Childhood and adolescence seem to be another country. Our identities are formed then. Simple things like what we ate or wore, the places we visited, become landmarks in our memories. The neighbourhood Desi mithai shop holds many sweet memories. Here, in a personal account, the scribe anguishes the closure (read death) of a mithai shop. With it, a part of her ‘self’ is lost too.
I often feel that Desi mithai should rebrand itself as heritage delicacies or something! Another mithai (sweet) shop shuts down in my locality while another yogurt/ cupcake / donut place opens up. Mithais have heritage value too, not just properties, jewellery & art.
When places like this shutdown, they take away a little bit from your best memories.A bit of India has been lost to the younger generation. The Millennials want chocolates, donuts, cupcakes, cheesecakes and not the traditional desserts.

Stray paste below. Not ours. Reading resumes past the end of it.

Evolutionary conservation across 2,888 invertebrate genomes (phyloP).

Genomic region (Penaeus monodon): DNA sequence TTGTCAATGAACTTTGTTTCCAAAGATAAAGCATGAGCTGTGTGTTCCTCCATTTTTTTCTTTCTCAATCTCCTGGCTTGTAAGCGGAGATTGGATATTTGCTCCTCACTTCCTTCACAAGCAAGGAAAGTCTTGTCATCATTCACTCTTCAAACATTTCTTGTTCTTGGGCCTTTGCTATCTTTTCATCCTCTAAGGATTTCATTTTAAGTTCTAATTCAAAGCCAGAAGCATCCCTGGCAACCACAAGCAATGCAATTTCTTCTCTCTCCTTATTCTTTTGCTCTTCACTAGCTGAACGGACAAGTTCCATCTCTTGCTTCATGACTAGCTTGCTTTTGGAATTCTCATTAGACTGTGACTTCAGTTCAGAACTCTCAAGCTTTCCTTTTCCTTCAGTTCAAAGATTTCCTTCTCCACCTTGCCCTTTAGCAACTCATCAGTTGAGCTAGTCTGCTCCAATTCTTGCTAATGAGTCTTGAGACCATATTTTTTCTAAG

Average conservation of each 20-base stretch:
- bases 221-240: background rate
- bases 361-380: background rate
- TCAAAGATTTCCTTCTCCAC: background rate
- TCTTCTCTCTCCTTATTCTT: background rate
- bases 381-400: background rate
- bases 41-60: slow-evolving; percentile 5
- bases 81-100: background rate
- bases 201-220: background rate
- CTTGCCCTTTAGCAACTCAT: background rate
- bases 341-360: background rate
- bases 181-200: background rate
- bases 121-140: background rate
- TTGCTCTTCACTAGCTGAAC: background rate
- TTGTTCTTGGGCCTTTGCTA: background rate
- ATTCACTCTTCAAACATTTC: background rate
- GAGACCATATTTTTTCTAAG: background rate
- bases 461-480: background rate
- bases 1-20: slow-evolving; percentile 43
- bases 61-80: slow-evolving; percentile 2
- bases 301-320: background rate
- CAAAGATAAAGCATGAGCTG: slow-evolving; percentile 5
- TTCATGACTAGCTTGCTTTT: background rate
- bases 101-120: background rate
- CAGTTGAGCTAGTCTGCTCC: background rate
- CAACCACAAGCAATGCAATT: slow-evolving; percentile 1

I have fond memories of Dahi-jalebi, Samosas and Kachoris, ritually arriving at our home, especially on Sundays. Imperatively, when all cousins gathered during summer vacations. How we fought for the last piece of the jalebi – Food, fun and frolic! The Gulab Jamuns were so soft, that they would melt-in-the-mouth.
Indian cuisine is known throughout the entire world as a sweet cuisine and this tag doesn’t come along without a reason. How else would you describe a country’s cuisine if almost half its dishes are either sweets or desserts! Culinary secrets have been protected and handed down over the generations and our food is based on truly authentic recipes.
Historical incidents such as foreign invasions, trade relations and colonialism have played a role in introducing certain foods to our country.
The globalisation of food means that I can eat at any number of Japanese or Italian restaurants in my country but I should be hard-pressed now to taste sweets that have been a part of my growing up. How I wish it to be different!
Photo Credit: Net